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Supervisory Control of Discrete-Event Systems Under Attacks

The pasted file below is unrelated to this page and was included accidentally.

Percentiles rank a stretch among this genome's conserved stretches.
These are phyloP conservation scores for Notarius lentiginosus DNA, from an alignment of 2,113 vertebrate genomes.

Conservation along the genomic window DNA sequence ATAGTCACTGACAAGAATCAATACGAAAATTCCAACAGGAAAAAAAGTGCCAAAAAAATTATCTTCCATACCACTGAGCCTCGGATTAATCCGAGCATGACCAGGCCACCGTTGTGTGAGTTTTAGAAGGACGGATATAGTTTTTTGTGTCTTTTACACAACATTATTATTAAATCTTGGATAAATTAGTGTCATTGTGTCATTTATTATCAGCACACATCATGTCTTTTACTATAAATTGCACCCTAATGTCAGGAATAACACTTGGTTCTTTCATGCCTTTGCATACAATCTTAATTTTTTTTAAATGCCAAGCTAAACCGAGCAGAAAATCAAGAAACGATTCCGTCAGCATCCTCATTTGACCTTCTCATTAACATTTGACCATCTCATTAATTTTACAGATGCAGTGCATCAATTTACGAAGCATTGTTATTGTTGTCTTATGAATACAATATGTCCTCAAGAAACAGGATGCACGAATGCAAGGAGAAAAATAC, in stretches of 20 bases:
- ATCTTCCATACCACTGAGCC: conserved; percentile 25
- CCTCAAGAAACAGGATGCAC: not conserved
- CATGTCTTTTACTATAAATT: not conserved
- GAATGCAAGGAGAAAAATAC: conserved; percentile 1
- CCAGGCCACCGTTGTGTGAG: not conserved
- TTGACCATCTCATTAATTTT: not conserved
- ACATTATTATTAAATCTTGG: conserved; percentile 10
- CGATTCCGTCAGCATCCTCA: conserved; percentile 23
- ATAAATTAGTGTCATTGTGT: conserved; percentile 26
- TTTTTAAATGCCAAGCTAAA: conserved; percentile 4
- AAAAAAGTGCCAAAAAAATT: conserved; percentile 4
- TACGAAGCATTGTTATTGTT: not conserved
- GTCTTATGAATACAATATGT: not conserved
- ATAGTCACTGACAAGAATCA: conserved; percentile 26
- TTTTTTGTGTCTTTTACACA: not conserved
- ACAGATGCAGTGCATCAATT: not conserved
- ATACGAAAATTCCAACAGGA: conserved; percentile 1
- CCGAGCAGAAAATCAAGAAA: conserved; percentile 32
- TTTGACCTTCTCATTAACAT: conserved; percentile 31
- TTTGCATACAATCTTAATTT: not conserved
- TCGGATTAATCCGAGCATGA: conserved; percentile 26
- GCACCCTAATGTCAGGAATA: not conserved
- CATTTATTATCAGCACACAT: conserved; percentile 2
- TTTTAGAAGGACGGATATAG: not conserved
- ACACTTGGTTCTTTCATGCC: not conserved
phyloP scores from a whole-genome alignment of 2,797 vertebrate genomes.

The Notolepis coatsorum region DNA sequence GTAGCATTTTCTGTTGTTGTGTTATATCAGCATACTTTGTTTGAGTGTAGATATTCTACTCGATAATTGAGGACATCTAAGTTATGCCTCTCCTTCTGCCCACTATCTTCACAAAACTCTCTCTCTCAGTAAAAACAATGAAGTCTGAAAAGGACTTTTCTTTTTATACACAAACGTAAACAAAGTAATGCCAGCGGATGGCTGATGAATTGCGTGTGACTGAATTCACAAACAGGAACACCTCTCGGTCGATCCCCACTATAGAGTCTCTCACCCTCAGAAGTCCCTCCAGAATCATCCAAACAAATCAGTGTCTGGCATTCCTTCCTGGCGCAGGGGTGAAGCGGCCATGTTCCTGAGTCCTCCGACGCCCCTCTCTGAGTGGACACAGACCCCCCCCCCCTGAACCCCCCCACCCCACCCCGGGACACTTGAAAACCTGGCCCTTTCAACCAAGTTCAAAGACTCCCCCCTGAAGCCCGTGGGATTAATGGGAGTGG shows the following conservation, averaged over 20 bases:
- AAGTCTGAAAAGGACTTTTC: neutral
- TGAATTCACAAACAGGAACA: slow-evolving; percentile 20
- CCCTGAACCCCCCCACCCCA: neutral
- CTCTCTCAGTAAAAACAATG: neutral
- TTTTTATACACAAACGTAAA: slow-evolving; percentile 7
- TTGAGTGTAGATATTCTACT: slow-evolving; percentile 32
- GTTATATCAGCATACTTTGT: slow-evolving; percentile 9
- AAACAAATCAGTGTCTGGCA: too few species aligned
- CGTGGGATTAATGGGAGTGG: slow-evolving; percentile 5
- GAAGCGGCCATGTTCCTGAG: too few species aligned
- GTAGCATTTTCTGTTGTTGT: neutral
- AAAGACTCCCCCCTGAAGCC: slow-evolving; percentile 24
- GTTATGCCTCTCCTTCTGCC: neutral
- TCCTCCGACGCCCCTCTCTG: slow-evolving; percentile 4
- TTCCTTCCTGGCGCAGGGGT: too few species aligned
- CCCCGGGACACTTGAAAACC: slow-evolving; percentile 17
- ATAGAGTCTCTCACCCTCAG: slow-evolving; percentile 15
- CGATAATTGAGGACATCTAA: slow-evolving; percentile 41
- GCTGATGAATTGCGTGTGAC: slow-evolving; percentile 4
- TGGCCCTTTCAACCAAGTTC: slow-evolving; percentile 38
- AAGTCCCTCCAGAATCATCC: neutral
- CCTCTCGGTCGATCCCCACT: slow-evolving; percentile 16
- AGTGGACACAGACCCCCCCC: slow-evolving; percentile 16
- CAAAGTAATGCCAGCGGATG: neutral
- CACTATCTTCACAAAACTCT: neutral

We consider a multi-adversary version of the supervisory control problem for discrete-event systems (DES), in which an adversary corrupts the observations available to the supervisor. The supervisor’s goal is to enforce a specific language in spite of the opponent’s actions and without knowing which adversary it is playing against. This problem is motivated by applications to computer security in which a cyber defense system must make decisions based on reports from sensors that may have been tampered with by an attacker. We start by showing that the problem has a solution if and only if the desired language is controllable (in the DES classical sense) and observable in a (novel) sense that takes the adversaries into account. For the particular case of attacks that insert symbols into or remove symbols from the sequence of sensor outputs, we show that testing the existence of a supervisor and building the supervisor can be done using tools developed for the classical DES supervisory control problem, by considering a family of automata with modified output maps, but without expanding the size of the state space and without incurring on exponential complexity on the number of attacks considered.

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